Unoriginality is Hollywood’s New Reality

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Unoriginality is Hollywood’s New Reality

Eliana Feinstein

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Looking at a list of “movies coming soon to theaters near you,” one message becomes quite clear: Movie remakes are inescapable. In recent years, the number of remakes has multiplied at an alarming rate, so much so that checking movie theaters’ showtimes is now impossible without stumbling upon a supposedly new-and-improved version of a classic. Hollywood has resorted to revisiting past films — either replicating previous successes or rectifying failures — but by doing so it exhausts its own creativity and normalizes a substandard film industry.

Even though slapping a shiny bow on an old hand-me-down doesn’t make it any newer, Hollywood filmmakers relentlessly persist in remaking every movie they can dredge up from the past. From nostalgia to greed, Hollywood’s writers and executives have individual motives for recreating movies. While some people wholeheartedly support these efforts, others stubbornly refuse to accept them, as many moviegoers look to protect and preserve classic movies they know and love.

Fans are particularly afraid of having their perception of a beloved childhood film tainted. Those who are fiercely loyal reject Disney reimagining original animated movies as live action, such as the 2010 remake of Alice in Wonderland (1951), the company’s first adaptation. It was followed by a 2015 remake of Cinderella (1950), which already had countless live-action spin-offs. Rodgers & Hammerstein’s three Cinderella films (1957, 1965, 1997), Ever After (1998) and Warner Bros.’s five-part A Cinderella Story franchise — which released A Cinderella Story: Christmas Wish on Tuesday, Oct. 15 — only scratch the surface of Cinderella’s movie empire.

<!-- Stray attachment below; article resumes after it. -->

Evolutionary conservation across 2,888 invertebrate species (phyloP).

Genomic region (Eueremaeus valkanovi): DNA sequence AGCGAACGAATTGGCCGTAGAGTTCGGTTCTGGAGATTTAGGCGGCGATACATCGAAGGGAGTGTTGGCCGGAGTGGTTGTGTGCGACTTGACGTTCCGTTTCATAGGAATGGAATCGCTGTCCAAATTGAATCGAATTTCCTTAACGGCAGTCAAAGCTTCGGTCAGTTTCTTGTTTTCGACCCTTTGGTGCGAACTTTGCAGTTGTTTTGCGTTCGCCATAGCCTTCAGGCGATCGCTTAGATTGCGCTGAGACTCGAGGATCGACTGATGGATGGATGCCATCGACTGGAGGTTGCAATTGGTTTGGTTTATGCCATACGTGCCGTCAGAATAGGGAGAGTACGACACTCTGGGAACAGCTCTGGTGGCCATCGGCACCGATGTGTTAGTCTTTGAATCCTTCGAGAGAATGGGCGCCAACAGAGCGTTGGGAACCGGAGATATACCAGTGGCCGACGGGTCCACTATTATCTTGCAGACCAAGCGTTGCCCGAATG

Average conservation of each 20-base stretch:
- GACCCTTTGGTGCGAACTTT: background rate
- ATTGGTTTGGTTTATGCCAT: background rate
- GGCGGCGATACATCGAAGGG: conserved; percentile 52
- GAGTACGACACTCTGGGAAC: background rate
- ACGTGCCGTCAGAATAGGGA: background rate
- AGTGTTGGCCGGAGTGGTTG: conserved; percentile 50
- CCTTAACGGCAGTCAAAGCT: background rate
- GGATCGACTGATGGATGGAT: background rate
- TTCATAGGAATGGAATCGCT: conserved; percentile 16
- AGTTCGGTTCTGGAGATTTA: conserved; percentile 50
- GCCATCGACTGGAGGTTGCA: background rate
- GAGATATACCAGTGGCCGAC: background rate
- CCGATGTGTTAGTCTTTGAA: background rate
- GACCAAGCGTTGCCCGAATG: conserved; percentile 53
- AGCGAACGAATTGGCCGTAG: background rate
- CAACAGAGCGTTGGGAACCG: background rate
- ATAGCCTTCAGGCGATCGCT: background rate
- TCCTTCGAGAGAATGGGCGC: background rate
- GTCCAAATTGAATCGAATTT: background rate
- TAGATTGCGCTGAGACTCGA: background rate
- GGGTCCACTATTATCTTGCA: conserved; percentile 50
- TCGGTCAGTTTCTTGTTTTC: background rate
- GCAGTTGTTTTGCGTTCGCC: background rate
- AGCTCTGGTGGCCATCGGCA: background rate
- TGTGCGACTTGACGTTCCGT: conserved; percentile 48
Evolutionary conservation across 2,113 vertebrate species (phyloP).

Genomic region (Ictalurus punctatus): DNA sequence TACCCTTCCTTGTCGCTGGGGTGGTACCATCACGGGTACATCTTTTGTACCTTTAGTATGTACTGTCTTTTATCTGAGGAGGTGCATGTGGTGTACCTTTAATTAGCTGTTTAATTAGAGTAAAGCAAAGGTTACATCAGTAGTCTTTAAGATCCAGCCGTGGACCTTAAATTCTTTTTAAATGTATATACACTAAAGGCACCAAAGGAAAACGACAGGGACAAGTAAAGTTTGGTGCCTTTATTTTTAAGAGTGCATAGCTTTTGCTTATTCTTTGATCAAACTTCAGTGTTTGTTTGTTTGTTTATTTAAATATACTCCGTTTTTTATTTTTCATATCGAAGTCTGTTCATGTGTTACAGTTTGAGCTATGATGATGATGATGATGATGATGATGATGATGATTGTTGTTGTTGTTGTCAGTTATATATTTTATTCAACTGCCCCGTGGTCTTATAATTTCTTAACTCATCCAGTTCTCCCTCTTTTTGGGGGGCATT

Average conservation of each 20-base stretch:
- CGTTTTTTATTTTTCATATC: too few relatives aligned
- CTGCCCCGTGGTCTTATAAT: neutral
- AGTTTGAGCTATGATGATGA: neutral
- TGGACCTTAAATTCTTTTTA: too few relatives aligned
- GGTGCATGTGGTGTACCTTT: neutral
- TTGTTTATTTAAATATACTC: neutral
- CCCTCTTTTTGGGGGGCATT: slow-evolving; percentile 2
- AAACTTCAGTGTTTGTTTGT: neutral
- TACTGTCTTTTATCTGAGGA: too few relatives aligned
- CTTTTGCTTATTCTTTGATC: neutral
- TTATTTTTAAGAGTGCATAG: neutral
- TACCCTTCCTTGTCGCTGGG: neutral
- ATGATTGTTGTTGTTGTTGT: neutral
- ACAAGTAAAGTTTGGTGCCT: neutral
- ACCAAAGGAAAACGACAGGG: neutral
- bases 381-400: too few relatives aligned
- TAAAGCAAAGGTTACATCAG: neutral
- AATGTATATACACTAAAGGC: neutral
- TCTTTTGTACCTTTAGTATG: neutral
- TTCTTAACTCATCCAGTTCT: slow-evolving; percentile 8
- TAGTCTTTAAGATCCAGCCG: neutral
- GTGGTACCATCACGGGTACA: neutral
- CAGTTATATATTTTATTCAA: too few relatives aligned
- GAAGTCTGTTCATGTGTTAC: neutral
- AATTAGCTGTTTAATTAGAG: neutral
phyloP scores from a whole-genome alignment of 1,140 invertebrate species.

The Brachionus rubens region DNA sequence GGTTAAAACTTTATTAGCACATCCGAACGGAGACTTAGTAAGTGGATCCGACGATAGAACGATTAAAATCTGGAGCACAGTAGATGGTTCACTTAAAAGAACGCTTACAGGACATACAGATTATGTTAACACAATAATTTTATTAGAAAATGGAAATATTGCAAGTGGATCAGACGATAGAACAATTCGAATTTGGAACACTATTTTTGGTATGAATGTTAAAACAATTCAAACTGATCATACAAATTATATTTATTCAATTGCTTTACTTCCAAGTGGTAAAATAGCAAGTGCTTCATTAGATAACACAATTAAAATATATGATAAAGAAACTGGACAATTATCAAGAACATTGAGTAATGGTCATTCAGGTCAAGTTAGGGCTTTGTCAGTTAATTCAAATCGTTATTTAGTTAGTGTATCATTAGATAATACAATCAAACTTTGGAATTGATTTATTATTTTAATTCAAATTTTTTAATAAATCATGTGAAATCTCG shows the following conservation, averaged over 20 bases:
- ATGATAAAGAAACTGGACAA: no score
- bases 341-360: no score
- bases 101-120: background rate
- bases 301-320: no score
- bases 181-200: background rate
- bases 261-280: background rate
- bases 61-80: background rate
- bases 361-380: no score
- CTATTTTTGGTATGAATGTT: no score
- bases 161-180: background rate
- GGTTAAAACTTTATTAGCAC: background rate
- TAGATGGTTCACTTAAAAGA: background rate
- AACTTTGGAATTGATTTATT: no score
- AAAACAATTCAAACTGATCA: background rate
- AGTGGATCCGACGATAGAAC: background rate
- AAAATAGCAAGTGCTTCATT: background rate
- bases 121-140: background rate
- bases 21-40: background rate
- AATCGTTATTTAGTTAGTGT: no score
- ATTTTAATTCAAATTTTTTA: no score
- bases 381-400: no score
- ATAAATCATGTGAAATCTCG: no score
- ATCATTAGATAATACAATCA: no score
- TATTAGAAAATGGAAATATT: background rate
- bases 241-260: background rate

Computer-animated The Lion King (2019) was the very first remake of the 1994 film, and it shortly became one of the highest-grossing movies of all time. However, the 2019 Dumbo remake failed to meet Disney’s box office expectations and earned a Rotten Tomatoes rating of only 47 percent. The remake of The Lion King, although financially successful, had similar ratings; nearly all of Disney’s original animated movies have top ratings on Rotten Tomatoes, while their remakes average much lower. Sometimes it’s best not to mess with fans’ precious original movies.

The never-ending supply of upcoming remakes is challenging the nature of Hollywood, blurring the line between creativity and unoriginality. Sony Pictures’ CEO recently sparked outrage with his idea to remake The Princess Bride (1987), a quotable cult classic many fans deem to be one of the best films ever made — and one that should remain untouched. The same goes for the beloved Home Alone (1990), which has fans reeling over Disney’s decision to recreate it in a more modern setting.

Classic stories have been constantly retold throughout the years, paving the way for this current tidal wave of unoriginality. Hardly a few decades can go by before A Star Is Born is again available in theaters for a new generation; the 1937 original was remade in 1954, 1976 and 2018. Other regularly revisited classics include Pride and Prejudice — which even spawned a zombie-themed remake in 2016 — and Little Women, which will have its fifth film adaptation released this December. Once the movie’s remakes outnumber the four titular “little women,” it’s clear that Hollywood has attachment issues.

The controversy surrounding unoriginality generally boils down to fear–– fear that a remake won’t live up to the original and the greater fear that it might even surpass the beloved classic. The film industry was created to entertain and to challenge, but why should it now test our loyalty more than its own, choosing to challenge us instead of its own potential for ingenuity? Perhaps Hollywood has admitted defeat, accepting that unoriginality is its new, inescapable reality.

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